One of the great things about my job is that we don’t “cover” the Atlanta Braves.
That may sound like a contradiction, but it’s not.
Instead of applying for my credentials and taking in the games with the cold passivity that comes with press box seating, I buy my tickets (done), pregame in the parking lot with a buddy (can’t wait), take my $12 seat (better than you might think), and cheer like the lifelong fan I am.
It’s also a curse, because being a Braves fan must be one of the most emotionally taxing sentences in all of sports.
True, Cubs fans have suffered longer, the NFL’s Bills endured a similar string of what-might-have-been seasons, and seeing Sid Bream slide safely home is as about as close to pure, indescribable joy as anyone could ever hope to know in a lifetime of sports consumerism.
But unlike our Buffalo and Chicago brethren, we Braves fans are stricken with that one October of relief in 1995, so we know what we’re missing. Before and since then, we’ve been teased, tantalized, and hexed by the curse of hope.
But while experience can teach you to temper expectations, for most of us, it can’t squash them completely.
Left to our own thoughts and wishes, maybe it would, but that’s not the nature of the game. Sports give way to predictions, and predictions, yield the ‘H’ word.
We’re already familiar with why we shouldn’t believe in 2010.
The ace of last year’s staff is in pinstripes, and little has been done to alleviate the dearth of run-producing power in the lineup.
But then, before the season even starts and we’re ready to start waiting till next year, along comes Jason Heyward, looking every bit the second coming of Griffey Jr. like he’s been made out to be.
Then back comes Tim Hudson, healthy again, throwing bullets and sinking BBs in the Grapefruit League.
Then our minds — and worse yet, our hearts — start to wonder.
What if Tommy Hanson keeps getting better? What if Troy Glaus can stay healthy? What if Chipper’s got another .315/25/100 season left in the tank?
And then, with the cruelty of a Hollywood bully befriending the nerdy kid only to better humiliate him later in the film, the prognosticators push us forward.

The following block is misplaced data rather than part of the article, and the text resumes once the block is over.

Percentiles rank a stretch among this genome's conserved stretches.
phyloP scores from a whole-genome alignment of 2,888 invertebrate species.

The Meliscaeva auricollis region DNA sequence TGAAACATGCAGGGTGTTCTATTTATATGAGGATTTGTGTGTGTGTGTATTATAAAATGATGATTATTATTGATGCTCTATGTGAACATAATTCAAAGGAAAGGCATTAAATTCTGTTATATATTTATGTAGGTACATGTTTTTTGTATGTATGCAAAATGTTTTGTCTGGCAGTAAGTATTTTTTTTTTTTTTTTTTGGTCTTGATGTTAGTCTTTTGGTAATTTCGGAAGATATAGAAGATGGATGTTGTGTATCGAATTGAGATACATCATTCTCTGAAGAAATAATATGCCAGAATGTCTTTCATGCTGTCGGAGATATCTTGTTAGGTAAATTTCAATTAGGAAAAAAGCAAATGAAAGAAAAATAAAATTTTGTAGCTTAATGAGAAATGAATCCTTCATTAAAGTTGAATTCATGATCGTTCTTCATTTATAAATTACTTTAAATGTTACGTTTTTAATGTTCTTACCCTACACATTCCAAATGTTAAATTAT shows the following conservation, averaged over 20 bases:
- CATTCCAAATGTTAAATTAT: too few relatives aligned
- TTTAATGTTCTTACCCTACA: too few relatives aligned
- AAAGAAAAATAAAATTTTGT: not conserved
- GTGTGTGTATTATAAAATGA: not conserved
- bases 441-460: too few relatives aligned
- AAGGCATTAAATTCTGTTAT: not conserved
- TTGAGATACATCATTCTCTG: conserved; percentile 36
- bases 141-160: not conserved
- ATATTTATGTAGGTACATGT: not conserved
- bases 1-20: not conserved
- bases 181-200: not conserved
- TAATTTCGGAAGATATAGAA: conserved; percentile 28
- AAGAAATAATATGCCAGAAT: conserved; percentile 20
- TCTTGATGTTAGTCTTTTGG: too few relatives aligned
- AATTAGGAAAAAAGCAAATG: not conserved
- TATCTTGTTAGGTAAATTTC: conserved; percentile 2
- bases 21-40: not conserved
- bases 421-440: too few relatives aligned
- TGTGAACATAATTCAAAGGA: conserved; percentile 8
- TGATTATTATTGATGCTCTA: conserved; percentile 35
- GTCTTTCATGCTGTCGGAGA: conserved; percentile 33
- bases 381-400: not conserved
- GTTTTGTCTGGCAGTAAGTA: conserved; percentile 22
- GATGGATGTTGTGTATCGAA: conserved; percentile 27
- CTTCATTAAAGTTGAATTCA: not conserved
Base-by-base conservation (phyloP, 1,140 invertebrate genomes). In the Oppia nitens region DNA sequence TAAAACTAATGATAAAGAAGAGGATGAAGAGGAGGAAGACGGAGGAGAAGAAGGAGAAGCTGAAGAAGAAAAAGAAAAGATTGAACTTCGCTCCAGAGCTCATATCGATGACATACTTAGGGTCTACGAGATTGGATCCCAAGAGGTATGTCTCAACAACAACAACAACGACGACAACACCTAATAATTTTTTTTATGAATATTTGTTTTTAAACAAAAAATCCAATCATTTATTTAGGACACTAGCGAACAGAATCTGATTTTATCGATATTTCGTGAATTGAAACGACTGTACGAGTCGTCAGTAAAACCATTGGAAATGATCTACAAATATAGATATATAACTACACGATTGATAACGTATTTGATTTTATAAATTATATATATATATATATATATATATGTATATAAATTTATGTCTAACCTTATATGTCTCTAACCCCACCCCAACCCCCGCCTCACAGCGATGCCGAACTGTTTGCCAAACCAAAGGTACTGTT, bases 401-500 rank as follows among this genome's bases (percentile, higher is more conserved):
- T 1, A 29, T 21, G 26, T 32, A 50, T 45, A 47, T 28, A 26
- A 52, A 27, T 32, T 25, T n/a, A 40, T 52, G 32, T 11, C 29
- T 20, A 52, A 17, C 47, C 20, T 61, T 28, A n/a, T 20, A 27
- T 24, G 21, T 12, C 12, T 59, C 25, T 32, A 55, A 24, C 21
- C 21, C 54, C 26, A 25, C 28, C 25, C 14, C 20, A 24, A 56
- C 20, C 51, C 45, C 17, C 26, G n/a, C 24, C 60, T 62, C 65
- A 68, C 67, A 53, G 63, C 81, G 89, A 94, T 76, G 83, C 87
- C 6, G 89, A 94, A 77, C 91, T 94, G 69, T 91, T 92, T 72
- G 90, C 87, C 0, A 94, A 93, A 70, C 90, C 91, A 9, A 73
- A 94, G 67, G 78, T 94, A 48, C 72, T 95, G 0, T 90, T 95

It’s not so much the columnists or talking heads on TV; we’re wrong often enough that we’re easy to blow off. But when the statistic-driven hardballers start saying it’s likely the Braves will snap their four-year postseason dry spell … well, hope springs.
The line in Las Vegas, where money is on the table, says the Braves will win 86 games this year.
That’s the same number they won last season, but with the NL West expected to cannibalize itself, 86 wins is predicted to be enough to earn the NL Wild Card.
A reputable Web site, Baseballprospectus.com, agrees. Its prediction has the Braves finishing second in the NL East at 85-77 and taking the Wild Card spot as well.
Sounds good, but before we let the optimism spin out of control, here’s a cold dose of reality:
Glaus, who’s slated to be the team’s cleanup hitter, didn’t play in 20 games last year.
Billy Wagner, 38, who’s expected to be the team’s closer, didn’t pitch 20 innings last year.
If those two (and Chipper) stay healthy and produce up to previous levels, the Braves have a chance to make a run.
If Heyward acclimates quickly to big league pitching and seizes the right-field spot with authority, and if Nate McLouth bounces back from a weak end to last season and putrid spring to start this one, those chances improve.
If the rest of the bullpen holds up and the starters stay healthy and so on, and so forth ... you get the point. This team’s held together by a lot of ifs.
And if it holds together through July, maybe then I’ll yield to hope.
Until then, it’s about 54 weeks till Opening Day 2011.
Brent Holloway is the sports editor for The Times. Contact him at email@example.com.